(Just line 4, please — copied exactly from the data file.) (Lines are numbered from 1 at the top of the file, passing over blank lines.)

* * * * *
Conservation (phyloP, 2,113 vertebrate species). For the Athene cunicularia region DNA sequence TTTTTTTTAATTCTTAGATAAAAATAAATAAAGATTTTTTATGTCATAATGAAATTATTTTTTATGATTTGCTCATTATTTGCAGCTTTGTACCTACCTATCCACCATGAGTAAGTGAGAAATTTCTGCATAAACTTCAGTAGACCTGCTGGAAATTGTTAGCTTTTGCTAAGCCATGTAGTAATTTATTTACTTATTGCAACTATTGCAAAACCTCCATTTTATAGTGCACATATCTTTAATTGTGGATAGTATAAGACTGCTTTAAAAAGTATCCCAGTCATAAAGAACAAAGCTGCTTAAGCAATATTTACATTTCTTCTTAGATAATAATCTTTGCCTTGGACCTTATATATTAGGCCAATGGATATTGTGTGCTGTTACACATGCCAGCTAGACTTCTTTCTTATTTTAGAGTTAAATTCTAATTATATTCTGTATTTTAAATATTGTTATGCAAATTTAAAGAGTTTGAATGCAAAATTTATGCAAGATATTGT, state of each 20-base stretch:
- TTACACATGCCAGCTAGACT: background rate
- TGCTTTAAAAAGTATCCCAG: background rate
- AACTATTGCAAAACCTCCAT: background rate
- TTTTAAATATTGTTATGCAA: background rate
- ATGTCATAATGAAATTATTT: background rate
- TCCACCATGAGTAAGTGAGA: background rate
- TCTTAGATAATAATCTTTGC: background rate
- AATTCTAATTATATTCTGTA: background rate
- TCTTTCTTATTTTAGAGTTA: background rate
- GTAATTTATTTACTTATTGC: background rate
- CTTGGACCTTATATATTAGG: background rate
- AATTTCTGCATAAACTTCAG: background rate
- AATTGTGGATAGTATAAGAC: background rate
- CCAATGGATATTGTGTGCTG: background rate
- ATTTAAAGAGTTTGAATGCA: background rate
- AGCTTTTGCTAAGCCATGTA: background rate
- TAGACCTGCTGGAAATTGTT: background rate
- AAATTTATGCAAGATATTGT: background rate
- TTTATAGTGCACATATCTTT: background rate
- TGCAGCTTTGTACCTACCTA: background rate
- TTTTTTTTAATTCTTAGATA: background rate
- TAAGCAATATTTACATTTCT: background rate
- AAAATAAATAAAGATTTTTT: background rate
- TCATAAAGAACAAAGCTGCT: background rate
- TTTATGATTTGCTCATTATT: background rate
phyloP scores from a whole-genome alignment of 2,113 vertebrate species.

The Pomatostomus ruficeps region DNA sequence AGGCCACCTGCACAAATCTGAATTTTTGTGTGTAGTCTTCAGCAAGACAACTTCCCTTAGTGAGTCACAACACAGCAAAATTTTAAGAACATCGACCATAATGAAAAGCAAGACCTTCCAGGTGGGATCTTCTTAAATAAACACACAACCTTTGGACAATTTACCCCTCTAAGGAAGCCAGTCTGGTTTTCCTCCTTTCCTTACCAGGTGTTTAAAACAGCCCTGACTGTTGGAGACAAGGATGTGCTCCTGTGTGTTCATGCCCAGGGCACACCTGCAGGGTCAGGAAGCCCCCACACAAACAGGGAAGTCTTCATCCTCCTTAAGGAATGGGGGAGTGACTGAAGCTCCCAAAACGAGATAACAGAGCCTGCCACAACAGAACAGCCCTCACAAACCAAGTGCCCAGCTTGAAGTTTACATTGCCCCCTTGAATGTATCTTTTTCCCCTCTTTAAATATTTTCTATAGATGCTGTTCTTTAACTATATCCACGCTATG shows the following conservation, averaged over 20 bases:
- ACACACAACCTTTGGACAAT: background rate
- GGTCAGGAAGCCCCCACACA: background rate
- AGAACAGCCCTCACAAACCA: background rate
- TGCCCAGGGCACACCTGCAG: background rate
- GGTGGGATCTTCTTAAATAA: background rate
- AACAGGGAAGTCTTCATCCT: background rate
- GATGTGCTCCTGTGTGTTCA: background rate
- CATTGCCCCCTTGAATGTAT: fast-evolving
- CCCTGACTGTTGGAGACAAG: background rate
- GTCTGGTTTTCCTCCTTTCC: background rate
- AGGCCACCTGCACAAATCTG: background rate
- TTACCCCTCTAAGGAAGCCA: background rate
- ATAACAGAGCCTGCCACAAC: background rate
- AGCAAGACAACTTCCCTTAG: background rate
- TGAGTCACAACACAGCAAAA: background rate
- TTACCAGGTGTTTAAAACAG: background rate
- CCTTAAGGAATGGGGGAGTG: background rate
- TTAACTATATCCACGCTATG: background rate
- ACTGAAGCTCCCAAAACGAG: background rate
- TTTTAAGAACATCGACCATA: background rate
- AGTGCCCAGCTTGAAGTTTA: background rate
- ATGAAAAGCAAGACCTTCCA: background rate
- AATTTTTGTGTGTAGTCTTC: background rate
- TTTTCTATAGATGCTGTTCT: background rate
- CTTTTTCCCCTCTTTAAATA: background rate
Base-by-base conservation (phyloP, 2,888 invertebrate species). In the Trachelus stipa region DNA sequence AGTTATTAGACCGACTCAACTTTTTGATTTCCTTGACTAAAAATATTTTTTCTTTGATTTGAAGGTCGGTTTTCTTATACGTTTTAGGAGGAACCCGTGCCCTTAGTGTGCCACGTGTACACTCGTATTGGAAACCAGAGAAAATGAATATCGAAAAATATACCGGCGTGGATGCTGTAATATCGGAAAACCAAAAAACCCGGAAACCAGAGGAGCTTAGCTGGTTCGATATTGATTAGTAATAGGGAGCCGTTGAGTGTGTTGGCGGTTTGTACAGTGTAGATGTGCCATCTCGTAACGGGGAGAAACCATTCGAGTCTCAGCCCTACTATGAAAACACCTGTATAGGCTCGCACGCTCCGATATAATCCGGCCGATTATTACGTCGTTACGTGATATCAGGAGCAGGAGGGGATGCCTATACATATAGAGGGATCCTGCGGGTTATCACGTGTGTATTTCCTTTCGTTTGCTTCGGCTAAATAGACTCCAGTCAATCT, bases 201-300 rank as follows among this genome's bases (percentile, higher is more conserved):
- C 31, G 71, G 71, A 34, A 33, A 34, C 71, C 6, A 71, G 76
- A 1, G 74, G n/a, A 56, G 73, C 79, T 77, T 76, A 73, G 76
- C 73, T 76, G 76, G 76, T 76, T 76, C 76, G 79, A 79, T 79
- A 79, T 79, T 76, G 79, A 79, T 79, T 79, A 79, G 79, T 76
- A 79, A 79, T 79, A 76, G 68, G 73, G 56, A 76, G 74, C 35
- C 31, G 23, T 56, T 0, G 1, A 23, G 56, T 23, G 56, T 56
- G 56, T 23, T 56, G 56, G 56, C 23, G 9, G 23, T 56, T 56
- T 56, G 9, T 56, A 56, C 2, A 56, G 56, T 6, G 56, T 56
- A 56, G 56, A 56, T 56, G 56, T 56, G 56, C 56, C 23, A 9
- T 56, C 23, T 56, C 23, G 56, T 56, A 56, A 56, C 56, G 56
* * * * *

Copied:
- AACTATTGCAAAACCTCCAT: background rate